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Keynote Speaker Delighted to Learn Who She Just Talked To

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"...and what do you all do?" asked Svanston after her 2-hour lecture.
“…and what do you all do?” Svanston asked the audience after her 2-hour lecture.

Dr. Kelleen Svanston, scholar and thought leader on engaging college students through engaging instruction, giggled with delight when she learned who the audience was at her most recent keynote speech.

After talking at length about classroom techniques designed to identify students’ needs and backgrounds, Svanston was whisked away to a lunch with select members of the audience, where they explained their roles.

“We were excited to tell Dr. Svanston that we work in Greek Leadership Affairs,” said Director of Fraternity and Sorority Life Lewis Campbell. “We were curious whether she had any ideas for connecting students to the larger goals of their organizations so they could learn about ethics and leadership more deeply.”

“What a delight to meet people who work with Greek organizations,” said Svanston. “We didn’t have any sororities where I went to school. Have you read chapter twelve of my book Meeting Students Wherever They Are, which talks about how important the careful design of midterms is for engagement? That’s one of the keys to deep learning that you should make a priority.”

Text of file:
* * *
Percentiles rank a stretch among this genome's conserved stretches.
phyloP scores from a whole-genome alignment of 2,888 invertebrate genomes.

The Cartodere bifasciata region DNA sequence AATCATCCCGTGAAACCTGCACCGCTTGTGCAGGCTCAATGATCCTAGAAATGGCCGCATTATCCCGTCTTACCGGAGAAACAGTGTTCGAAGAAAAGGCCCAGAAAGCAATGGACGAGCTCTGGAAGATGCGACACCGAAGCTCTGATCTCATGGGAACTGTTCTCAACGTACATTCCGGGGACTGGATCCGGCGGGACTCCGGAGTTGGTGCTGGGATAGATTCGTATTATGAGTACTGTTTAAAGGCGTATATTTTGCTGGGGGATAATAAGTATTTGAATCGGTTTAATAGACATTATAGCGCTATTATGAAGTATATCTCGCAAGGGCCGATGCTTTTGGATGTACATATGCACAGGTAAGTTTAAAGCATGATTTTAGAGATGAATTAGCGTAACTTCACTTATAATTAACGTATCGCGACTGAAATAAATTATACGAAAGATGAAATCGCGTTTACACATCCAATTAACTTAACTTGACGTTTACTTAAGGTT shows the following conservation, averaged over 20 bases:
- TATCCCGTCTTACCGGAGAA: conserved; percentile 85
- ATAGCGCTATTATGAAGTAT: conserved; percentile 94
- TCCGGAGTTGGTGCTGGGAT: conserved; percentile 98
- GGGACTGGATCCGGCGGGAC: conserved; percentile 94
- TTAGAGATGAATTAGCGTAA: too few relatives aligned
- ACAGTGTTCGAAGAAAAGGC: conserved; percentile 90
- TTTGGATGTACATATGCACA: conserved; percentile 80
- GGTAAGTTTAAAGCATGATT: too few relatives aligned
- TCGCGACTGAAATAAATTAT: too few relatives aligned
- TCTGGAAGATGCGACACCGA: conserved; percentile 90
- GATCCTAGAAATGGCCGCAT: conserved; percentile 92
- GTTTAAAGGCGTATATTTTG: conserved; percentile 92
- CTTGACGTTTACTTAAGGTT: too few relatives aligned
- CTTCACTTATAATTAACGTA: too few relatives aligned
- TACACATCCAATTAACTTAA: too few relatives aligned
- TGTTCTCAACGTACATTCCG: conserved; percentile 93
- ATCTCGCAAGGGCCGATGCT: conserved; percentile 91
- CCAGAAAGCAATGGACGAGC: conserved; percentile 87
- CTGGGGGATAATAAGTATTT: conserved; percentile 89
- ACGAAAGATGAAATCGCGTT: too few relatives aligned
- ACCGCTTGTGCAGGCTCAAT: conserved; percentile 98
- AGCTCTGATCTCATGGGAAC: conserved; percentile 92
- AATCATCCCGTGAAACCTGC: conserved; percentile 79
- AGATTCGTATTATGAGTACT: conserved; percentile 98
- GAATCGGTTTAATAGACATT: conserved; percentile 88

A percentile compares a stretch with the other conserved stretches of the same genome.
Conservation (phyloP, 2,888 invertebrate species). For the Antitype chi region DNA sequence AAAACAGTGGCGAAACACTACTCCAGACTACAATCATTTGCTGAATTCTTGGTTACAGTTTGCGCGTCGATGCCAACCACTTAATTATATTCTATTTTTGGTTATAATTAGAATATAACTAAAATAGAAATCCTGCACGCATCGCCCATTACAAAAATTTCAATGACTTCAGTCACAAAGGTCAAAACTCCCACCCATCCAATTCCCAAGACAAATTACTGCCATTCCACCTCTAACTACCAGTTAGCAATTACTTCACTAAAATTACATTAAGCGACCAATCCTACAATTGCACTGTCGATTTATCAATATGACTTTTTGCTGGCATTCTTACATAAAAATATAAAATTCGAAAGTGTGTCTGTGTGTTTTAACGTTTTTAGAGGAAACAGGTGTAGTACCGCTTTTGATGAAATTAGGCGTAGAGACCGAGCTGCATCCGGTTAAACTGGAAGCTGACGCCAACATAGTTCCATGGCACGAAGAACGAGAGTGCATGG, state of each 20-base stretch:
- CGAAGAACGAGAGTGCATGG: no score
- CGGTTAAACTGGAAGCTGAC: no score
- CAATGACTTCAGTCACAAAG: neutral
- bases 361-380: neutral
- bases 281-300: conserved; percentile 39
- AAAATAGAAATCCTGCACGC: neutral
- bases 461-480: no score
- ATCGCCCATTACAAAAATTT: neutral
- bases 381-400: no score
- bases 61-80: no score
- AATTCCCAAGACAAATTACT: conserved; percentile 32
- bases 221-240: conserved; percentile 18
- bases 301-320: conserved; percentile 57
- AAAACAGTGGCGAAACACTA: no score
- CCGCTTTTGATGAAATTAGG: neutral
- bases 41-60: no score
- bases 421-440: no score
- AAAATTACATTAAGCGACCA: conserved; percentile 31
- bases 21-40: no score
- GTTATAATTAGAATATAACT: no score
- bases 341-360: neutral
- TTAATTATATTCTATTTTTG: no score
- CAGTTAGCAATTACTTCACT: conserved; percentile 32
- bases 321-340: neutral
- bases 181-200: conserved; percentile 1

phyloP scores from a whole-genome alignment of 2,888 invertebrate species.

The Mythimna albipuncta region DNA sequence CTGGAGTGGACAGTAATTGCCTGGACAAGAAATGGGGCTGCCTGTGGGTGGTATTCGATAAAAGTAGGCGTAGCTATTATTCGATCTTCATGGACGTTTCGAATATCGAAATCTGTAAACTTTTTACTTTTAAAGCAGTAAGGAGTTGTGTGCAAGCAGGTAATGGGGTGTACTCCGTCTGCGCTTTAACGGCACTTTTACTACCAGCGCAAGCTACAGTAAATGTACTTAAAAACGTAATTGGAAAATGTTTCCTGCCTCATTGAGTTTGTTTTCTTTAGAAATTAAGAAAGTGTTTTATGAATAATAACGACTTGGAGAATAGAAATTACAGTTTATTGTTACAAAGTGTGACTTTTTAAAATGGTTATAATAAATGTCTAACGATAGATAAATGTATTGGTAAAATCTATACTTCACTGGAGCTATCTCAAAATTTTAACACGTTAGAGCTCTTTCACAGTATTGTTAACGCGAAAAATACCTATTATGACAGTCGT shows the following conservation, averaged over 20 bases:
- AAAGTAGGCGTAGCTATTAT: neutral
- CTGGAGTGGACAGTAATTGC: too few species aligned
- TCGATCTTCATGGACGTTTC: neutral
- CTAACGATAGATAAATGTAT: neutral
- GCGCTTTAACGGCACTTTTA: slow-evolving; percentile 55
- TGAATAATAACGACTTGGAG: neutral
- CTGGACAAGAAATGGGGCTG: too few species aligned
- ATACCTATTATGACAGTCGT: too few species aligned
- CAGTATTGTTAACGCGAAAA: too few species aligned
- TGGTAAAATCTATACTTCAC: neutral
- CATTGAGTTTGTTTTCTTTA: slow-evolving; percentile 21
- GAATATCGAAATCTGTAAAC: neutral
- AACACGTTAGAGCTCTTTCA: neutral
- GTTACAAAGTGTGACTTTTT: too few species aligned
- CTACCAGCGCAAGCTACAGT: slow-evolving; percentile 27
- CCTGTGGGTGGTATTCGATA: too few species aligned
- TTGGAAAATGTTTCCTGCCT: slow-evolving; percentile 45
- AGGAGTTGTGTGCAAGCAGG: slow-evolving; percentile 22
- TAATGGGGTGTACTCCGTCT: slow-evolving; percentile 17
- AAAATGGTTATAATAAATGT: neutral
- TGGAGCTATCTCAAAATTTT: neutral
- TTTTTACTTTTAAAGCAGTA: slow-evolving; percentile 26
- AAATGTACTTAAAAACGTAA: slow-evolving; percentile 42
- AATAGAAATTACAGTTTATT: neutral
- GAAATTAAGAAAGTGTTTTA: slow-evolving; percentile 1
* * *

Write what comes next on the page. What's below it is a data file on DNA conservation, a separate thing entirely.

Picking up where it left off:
“We don’t actually work in the classroom,” said Joni Coe, who coordinates leadership and service learning activities for her campus’s Greek chapters.

“I see,” said Svanston. “Do you have a department for Teaching & Learning on your campus where you could possibly learn how to educate students? In chapter seventeen of my book I have a great activity for reviewing material for final exams. It’s been particularly effective with engineering students.”

“We are actually a music conservatory and liberal arts college,” said Campbell. “Do you have any suggestions for a community like ours?”

“You must not have been listening,” said Svanston. “I said that the activity worked well for engineering classes. You would have to use something completely different to engage your students here. You really have to do your homework.”